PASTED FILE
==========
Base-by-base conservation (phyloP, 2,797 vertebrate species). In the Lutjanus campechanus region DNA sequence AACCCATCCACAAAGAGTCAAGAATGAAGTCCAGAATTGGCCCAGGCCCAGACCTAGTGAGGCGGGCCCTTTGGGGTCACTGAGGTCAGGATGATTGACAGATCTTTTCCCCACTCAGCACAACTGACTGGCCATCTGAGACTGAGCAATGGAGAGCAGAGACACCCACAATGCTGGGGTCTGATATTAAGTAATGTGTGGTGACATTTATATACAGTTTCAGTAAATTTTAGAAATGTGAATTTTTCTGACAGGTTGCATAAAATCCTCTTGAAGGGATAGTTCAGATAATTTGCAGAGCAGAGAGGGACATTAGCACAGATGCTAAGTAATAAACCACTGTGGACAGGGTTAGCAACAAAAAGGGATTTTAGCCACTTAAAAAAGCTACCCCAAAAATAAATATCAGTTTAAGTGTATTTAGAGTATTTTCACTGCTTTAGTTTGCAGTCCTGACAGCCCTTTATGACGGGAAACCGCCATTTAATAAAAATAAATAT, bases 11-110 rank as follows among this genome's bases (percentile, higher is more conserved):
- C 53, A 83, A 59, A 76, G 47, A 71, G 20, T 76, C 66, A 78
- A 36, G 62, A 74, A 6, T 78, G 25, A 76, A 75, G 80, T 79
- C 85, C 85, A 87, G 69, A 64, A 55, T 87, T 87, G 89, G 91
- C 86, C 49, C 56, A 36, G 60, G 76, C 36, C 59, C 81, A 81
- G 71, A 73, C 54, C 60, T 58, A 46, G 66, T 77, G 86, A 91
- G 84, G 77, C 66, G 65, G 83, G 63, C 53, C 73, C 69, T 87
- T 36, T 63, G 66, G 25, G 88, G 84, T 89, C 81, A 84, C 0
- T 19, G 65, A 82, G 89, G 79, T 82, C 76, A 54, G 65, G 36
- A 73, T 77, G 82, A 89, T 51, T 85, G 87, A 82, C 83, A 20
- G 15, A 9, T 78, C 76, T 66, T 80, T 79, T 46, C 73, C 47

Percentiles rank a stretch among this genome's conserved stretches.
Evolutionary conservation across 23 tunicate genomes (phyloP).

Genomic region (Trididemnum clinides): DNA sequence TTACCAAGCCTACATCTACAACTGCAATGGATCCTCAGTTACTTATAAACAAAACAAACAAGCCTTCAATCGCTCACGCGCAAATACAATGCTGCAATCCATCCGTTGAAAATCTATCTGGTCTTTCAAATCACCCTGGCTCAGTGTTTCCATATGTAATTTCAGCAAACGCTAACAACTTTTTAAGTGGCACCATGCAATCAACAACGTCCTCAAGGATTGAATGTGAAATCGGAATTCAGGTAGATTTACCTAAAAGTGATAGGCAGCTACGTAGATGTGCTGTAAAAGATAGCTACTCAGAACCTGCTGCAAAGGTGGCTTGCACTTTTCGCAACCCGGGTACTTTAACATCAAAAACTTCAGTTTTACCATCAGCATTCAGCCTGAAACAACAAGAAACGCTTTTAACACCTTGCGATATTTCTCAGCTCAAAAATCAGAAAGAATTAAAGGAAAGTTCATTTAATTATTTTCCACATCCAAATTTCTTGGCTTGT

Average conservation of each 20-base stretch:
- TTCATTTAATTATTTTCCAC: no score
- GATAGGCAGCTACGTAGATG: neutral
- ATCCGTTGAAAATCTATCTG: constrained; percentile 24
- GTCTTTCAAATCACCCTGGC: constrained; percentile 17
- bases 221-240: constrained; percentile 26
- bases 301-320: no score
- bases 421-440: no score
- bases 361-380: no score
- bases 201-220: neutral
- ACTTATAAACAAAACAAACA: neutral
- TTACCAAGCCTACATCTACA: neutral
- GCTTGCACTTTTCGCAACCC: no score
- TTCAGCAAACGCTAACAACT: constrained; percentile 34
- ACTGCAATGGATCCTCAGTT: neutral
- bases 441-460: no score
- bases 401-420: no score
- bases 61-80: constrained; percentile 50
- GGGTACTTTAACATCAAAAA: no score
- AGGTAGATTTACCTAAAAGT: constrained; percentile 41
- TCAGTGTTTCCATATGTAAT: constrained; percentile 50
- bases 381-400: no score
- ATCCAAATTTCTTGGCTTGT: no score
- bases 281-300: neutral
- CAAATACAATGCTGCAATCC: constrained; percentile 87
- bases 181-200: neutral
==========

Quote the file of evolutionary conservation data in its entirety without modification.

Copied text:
Base-by-base conservation (phyloP, 2,797 vertebrate species). In the Lutjanus campechanus region DNA sequence AACCCATCCACAAAGAGTCAAGAATGAAGTCCAGAATTGGCCCAGGCCCAGACCTAGTGAGGCGGGCCCTTTGGGGTCACTGAGGTCAGGATGATTGACAGATCTTTTCCCCACTCAGCACAACTGACTGGCCATCTGAGACTGAGCAATGGAGAGCAGAGACACCCACAATGCTGGGGTCTGATATTAAGTAATGTGTGGTGACATTTATATACAGTTTCAGTAAATTTTAGAAATGTGAATTTTTCTGACAGGTTGCATAAAATCCTCTTGAAGGGATAGTTCAGATAATTTGCAGAGCAGAGAGGGACATTAGCACAGATGCTAAGTAATAAACCACTGTGGACAGGGTTAGCAACAAAAAGGGATTTTAGCCACTTAAAAAAGCTACCCCAAAAATAAATATCAGTTTAAGTGTATTTAGAGTATTTTCACTGCTTTAGTTTGCAGTCCTGACAGCCCTTTATGACGGGAAACCGCCATTTAATAAAAATAAATAT, bases 11-110 rank as follows among this genome's bases (percentile, higher is more conserved):
- C 53, A 83, A 59, A 76, G 47, A 71, G 20, T 76, C 66, A 78
- A 36, G 62, A 74, A 6, T 78, G 25, A 76, A 75, G 80, T 79
- C 85, C 85, A 87, G 69, A 64, A 55, T 87, T 87, G 89, G 91
- C 86, C 49, C 56, A 36, G 60, G 76, C 36, C 59, C 81, A 81
- G 71, A 73, C 54, C 60, T 58, A 46, G 66, T 77, G 86, A 91
- G 84, G 77, C 66, G 65, G 83, G 63, C 53, C 73, C 69, T 87
- T 36, T 63, G 66, G 25, G 88, G 84, T 89, C 81, A 84, C 0
- T 19, G 65, A 82, G 89, G 79, T 82, C 76, A 54, G 65, G 36
- A 73, T 77, G 82, A 89, T 51, T 85, G 87, A 82, C 83, A 20
- G 15, A 9, T 78, C 76, T 66, T 80, T 79, T 46, C 73, C 47

Percentiles rank a stretch among this genome's conserved stretches.
Evolutionary conservation across 23 tunicate genomes (phyloP).

Genomic region (Trididemnum clinides): DNA sequence TTACCAAGCCTACATCTACAACTGCAATGGATCCTCAGTTACTTATAAACAAAACAAACAAGCCTTCAATCGCTCACGCGCAAATACAATGCTGCAATCCATCCGTTGAAAATCTATCTGGTCTTTCAAATCACCCTGGCTCAGTGTTTCCATATGTAATTTCAGCAAACGCTAACAACTTTTTAAGTGGCACCATGCAATCAACAACGTCCTCAAGGATTGAATGTGAAATCGGAATTCAGGTAGATTTACCTAAAAGTGATAGGCAGCTACGTAGATGTGCTGTAAAAGATAGCTACTCAGAACCTGCTGCAAAGGTGGCTTGCACTTTTCGCAACCCGGGTACTTTAACATCAAAAACTTCAGTTTTACCATCAGCATTCAGCCTGAAACAACAAGAAACGCTTTTAACACCTTGCGATATTTCTCAGCTCAAAAATCAGAAAGAATTAAAGGAAAGTTCATTTAATTATTTTCCACATCCAAATTTCTTGGCTTGT

Average conservation of each 20-base stretch:
- TTCATTTAATTATTTTCCAC: no score
- GATAGGCAGCTACGTAGATG: neutral
- ATCCGTTGAAAATCTATCTG: constrained; percentile 24
- GTCTTTCAAATCACCCTGGC: constrained; percentile 17
- bases 221-240: constrained; percentile 26
- bases 301-320: no score
- bases 421-440: no score
- bases 361-380: no score
- bases 201-220: neutral
- ACTTATAAACAAAACAAACA: neutral
- TTACCAAGCCTACATCTACA: neutral
- GCTTGCACTTTTCGCAACCC: no score
- TTCAGCAAACGCTAACAACT: constrained; percentile 34
- ACTGCAATGGATCCTCAGTT: neutral
- bases 441-460: no score
- bases 401-420: no score
- bases 61-80: constrained; percentile 50
- GGGTACTTTAACATCAAAAA: no score
- AGGTAGATTTACCTAAAAGT: constrained; percentile 41
- TCAGTGTTTCCATATGTAAT: constrained; percentile 50
- bases 381-400: no score
- ATCCAAATTTCTTGGCTTGT: no score
- bases 281-300: neutral
- CAAATACAATGCTGCAATCC: constrained; percentile 87
- bases 181-200: neutral